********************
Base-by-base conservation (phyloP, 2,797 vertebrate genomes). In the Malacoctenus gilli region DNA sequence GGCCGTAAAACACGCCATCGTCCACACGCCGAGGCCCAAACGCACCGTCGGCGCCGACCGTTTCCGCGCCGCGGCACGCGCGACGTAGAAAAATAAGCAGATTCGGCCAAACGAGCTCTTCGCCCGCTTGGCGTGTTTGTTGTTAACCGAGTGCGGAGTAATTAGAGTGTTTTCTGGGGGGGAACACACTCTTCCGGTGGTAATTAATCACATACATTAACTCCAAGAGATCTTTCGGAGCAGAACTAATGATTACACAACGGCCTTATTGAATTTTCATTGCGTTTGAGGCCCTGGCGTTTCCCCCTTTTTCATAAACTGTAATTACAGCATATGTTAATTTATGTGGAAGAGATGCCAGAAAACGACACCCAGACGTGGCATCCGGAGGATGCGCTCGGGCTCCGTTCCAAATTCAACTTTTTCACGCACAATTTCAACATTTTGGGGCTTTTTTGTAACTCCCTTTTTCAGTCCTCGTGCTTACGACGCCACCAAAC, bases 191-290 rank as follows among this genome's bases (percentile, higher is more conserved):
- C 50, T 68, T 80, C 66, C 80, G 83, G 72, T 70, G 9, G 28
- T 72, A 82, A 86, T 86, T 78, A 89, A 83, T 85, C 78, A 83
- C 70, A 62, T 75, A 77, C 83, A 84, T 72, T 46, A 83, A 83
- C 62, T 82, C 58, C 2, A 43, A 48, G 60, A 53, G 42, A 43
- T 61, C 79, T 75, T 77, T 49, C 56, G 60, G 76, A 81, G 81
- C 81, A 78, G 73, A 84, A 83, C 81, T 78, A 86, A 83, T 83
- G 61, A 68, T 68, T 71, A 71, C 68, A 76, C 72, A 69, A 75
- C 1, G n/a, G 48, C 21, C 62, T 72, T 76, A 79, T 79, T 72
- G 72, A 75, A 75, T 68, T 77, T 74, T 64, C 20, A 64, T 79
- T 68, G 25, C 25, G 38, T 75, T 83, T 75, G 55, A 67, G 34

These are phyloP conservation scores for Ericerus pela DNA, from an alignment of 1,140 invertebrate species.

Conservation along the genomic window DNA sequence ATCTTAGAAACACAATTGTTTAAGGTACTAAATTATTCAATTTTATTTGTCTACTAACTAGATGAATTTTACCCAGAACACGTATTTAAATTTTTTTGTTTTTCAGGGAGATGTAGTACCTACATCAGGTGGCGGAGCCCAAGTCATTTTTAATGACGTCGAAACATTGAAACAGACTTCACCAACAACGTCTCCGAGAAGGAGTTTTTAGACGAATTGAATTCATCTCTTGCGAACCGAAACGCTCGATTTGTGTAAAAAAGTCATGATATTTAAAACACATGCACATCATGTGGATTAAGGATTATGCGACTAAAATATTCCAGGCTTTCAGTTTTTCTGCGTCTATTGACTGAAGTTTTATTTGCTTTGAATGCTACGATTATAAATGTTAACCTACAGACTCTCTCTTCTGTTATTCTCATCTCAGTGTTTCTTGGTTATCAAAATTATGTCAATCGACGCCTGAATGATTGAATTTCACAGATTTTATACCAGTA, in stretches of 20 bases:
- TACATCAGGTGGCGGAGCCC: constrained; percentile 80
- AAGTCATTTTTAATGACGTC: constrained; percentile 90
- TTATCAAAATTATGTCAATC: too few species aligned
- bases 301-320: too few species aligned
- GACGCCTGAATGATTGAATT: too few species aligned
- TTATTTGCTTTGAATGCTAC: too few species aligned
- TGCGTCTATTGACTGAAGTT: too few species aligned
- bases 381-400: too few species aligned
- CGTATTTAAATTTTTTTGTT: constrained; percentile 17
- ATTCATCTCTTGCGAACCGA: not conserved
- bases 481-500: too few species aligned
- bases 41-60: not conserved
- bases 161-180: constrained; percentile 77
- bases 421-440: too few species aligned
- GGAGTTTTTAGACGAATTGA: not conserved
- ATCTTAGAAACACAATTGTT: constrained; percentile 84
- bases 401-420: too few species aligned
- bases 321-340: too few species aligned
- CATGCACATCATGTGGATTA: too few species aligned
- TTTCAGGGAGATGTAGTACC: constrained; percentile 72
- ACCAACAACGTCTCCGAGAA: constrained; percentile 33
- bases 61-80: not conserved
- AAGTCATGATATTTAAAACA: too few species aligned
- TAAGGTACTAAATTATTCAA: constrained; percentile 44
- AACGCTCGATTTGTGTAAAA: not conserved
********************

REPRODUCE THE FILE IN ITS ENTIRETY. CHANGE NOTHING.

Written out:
Base-by-base conservation (phyloP, 2,797 vertebrate genomes). In the Malacoctenus gilli region DNA sequence GGCCGTAAAACACGCCATCGTCCACACGCCGAGGCCCAAACGCACCGTCGGCGCCGACCGTTTCCGCGCCGCGGCACGCGCGACGTAGAAAAATAAGCAGATTCGGCCAAACGAGCTCTTCGCCCGCTTGGCGTGTTTGTTGTTAACCGAGTGCGGAGTAATTAGAGTGTTTTCTGGGGGGGAACACACTCTTCCGGTGGTAATTAATCACATACATTAACTCCAAGAGATCTTTCGGAGCAGAACTAATGATTACACAACGGCCTTATTGAATTTTCATTGCGTTTGAGGCCCTGGCGTTTCCCCCTTTTTCATAAACTGTAATTACAGCATATGTTAATTTATGTGGAAGAGATGCCAGAAAACGACACCCAGACGTGGCATCCGGAGGATGCGCTCGGGCTCCGTTCCAAATTCAACTTTTTCACGCACAATTTCAACATTTTGGGGCTTTTTTGTAACTCCCTTTTTCAGTCCTCGTGCTTACGACGCCACCAAAC, bases 191-290 rank as follows among this genome's bases (percentile, higher is more conserved):
- C 50, T 68, T 80, C 66, C 80, G 83, G 72, T 70, G 9, G 28
- T 72, A 82, A 86, T 86, T 78, A 89, A 83, T 85, C 78, A 83
- C 70, A 62, T 75, A 77, C 83, A 84, T 72, T 46, A 83, A 83
- C 62, T 82, C 58, C 2, A 43, A 48, G 60, A 53, G 42, A 43
- T 61, C 79, T 75, T 77, T 49, C 56, G 60, G 76, A 81, G 81
- C 81, A 78, G 73, A 84, A 83, C 81, T 78, A 86, A 83, T 83
- G 61, A 68, T 68, T 71, A 71, C 68, A 76, C 72, A 69, A 75
- C 1, G n/a, G 48, C 21, C 62, T 72, T 76, A 79, T 79, T 72
- G 72, A 75, A 75, T 68, T 77, T 74, T 64, C 20, A 64, T 79
- T 68, G 25, C 25, G 38, T 75, T 83, T 75, G 55, A 67, G 34

These are phyloP conservation scores for Ericerus pela DNA, from an alignment of 1,140 invertebrate species.

Conservation along the genomic window DNA sequence ATCTTAGAAACACAATTGTTTAAGGTACTAAATTATTCAATTTTATTTGTCTACTAACTAGATGAATTTTACCCAGAACACGTATTTAAATTTTTTTGTTTTTCAGGGAGATGTAGTACCTACATCAGGTGGCGGAGCCCAAGTCATTTTTAATGACGTCGAAACATTGAAACAGACTTCACCAACAACGTCTCCGAGAAGGAGTTTTTAGACGAATTGAATTCATCTCTTGCGAACCGAAACGCTCGATTTGTGTAAAAAAGTCATGATATTTAAAACACATGCACATCATGTGGATTAAGGATTATGCGACTAAAATATTCCAGGCTTTCAGTTTTTCTGCGTCTATTGACTGAAGTTTTATTTGCTTTGAATGCTACGATTATAAATGTTAACCTACAGACTCTCTCTTCTGTTATTCTCATCTCAGTGTTTCTTGGTTATCAAAATTATGTCAATCGACGCCTGAATGATTGAATTTCACAGATTTTATACCAGTA, in stretches of 20 bases:
- TACATCAGGTGGCGGAGCCC: constrained; percentile 80
- AAGTCATTTTTAATGACGTC: constrained; percentile 90
- TTATCAAAATTATGTCAATC: too few species aligned
- bases 301-320: too few species aligned
- GACGCCTGAATGATTGAATT: too few species aligned
- TTATTTGCTTTGAATGCTAC: too few species aligned
- TGCGTCTATTGACTGAAGTT: too few species aligned
- bases 381-400: too few species aligned
- CGTATTTAAATTTTTTTGTT: constrained; percentile 17
- ATTCATCTCTTGCGAACCGA: not conserved
- bases 481-500: too few species aligned
- bases 41-60: not conserved
- bases 161-180: constrained; percentile 77
- bases 421-440: too few species aligned
- GGAGTTTTTAGACGAATTGA: not conserved
- ATCTTAGAAACACAATTGTT: constrained; percentile 84
- bases 401-420: too few species aligned
- bases 321-340: too few species aligned
- CATGCACATCATGTGGATTA: too few species aligned
- TTTCAGGGAGATGTAGTACC: constrained; percentile 72
- ACCAACAACGTCTCCGAGAA: constrained; percentile 33
- bases 61-80: not conserved
- AAGTCATGATATTTAAAACA: too few species aligned
- TAAGGTACTAAATTATTCAA: constrained; percentile 44
- AACGCTCGATTTGTGTAAAA: not conserved